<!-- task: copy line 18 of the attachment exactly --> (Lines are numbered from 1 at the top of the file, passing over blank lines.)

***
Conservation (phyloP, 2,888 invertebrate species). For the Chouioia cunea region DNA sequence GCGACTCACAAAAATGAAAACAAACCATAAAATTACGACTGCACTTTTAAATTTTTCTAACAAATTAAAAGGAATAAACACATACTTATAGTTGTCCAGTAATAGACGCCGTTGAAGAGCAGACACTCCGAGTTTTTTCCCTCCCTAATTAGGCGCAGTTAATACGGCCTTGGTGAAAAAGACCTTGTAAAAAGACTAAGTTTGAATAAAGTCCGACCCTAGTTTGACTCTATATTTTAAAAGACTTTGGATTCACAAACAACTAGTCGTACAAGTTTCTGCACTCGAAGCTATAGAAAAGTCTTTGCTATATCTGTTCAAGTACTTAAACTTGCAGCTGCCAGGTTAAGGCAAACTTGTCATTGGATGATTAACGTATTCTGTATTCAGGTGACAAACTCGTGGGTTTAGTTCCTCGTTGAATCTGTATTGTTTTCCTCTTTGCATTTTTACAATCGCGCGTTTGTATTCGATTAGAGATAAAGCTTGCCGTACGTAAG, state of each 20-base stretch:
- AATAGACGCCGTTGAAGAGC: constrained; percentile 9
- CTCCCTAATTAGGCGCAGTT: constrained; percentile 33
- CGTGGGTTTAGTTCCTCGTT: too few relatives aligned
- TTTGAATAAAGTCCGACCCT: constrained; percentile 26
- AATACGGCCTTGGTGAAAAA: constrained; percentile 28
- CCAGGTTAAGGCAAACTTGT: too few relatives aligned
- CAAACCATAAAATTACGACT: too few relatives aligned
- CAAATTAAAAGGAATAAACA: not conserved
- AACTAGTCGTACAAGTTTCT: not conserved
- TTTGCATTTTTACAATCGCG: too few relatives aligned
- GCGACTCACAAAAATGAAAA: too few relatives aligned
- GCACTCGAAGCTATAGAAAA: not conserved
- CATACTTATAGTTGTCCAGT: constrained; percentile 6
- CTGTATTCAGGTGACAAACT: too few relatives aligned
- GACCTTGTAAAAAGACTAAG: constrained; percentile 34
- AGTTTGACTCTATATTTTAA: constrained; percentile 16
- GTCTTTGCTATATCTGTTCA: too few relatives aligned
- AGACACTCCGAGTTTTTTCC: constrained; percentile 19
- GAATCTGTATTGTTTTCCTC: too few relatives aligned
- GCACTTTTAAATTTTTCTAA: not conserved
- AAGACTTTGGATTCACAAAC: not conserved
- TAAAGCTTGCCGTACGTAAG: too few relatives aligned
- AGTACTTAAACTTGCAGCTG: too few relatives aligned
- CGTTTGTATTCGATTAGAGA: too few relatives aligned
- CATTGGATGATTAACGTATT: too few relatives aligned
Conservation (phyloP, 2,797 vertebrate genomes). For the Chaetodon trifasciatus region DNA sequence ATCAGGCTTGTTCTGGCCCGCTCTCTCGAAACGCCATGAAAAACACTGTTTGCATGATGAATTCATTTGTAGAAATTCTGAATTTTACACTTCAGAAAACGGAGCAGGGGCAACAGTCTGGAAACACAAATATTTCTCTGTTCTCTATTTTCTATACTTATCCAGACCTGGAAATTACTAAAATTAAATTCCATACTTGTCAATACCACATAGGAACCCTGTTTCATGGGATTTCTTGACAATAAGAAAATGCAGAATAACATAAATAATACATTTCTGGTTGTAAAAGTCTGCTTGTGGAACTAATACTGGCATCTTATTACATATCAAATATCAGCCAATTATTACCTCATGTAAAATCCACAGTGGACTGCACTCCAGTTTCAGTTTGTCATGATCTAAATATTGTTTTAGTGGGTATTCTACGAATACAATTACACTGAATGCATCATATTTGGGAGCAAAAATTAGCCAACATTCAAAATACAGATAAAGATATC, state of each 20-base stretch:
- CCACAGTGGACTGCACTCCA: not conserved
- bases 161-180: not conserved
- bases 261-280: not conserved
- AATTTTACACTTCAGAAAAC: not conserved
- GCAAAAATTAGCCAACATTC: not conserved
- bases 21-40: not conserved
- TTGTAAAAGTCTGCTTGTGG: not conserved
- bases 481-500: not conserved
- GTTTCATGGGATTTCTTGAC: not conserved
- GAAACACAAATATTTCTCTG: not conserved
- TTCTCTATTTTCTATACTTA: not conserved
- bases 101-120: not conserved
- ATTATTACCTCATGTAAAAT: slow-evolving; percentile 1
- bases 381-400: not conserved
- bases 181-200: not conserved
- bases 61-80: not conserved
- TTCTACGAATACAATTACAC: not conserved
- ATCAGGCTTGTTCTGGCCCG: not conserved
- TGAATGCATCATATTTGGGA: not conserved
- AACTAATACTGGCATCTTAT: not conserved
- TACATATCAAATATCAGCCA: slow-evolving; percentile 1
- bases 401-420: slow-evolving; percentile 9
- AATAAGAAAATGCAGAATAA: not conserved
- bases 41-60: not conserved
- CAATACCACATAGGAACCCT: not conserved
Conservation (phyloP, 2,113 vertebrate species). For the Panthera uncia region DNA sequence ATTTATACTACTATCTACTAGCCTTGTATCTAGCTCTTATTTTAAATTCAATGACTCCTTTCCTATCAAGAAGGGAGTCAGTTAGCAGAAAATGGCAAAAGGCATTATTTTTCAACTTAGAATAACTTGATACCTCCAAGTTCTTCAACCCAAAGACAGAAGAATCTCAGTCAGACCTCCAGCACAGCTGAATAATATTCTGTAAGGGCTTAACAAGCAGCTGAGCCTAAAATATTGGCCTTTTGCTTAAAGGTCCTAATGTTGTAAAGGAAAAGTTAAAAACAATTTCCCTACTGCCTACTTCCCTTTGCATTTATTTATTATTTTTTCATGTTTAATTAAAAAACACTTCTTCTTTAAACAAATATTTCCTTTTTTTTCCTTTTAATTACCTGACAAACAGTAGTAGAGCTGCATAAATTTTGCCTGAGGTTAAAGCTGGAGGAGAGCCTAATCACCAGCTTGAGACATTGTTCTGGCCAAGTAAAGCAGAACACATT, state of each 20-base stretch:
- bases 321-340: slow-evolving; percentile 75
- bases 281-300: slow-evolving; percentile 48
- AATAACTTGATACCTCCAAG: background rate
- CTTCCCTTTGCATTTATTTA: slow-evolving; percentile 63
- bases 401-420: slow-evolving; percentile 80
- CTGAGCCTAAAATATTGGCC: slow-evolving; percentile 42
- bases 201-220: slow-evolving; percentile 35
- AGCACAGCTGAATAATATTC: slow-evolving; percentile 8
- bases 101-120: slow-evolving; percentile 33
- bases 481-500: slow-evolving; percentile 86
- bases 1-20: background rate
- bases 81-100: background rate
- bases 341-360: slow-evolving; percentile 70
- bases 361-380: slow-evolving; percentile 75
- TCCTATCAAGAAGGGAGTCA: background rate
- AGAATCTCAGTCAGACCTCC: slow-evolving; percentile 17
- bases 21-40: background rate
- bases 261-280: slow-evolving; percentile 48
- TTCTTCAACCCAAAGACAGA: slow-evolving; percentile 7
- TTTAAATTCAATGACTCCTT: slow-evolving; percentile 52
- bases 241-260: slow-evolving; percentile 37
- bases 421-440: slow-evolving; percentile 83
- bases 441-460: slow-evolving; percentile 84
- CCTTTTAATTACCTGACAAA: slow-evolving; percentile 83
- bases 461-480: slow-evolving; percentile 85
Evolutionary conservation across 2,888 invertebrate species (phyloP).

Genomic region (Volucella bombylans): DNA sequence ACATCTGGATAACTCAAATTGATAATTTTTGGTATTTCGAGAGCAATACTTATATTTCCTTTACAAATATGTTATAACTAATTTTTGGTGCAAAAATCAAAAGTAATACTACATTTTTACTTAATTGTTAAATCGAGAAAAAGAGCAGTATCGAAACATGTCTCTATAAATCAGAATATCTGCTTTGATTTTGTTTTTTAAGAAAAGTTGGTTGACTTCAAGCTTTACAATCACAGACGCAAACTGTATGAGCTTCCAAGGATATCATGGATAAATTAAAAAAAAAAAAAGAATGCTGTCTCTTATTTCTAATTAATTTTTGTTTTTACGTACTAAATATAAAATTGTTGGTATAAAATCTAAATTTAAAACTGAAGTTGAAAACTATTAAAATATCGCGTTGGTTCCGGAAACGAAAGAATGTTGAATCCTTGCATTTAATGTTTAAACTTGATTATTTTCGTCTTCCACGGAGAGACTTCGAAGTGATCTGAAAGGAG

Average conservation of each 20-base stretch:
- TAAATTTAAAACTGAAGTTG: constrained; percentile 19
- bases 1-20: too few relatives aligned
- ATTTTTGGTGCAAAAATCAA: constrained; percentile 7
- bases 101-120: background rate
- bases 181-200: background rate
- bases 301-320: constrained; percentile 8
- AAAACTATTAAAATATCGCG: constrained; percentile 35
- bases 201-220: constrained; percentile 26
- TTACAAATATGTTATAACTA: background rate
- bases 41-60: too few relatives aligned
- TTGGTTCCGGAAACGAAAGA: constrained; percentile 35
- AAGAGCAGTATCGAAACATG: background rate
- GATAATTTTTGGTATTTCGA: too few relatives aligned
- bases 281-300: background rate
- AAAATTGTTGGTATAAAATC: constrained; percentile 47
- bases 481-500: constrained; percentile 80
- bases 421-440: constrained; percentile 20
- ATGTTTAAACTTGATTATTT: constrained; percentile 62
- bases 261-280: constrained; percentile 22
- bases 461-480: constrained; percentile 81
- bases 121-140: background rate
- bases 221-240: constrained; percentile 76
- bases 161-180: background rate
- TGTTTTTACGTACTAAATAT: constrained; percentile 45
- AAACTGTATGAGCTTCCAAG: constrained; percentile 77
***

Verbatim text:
- GTCTTTGCTATATCTGTTCA: too few relatives aligned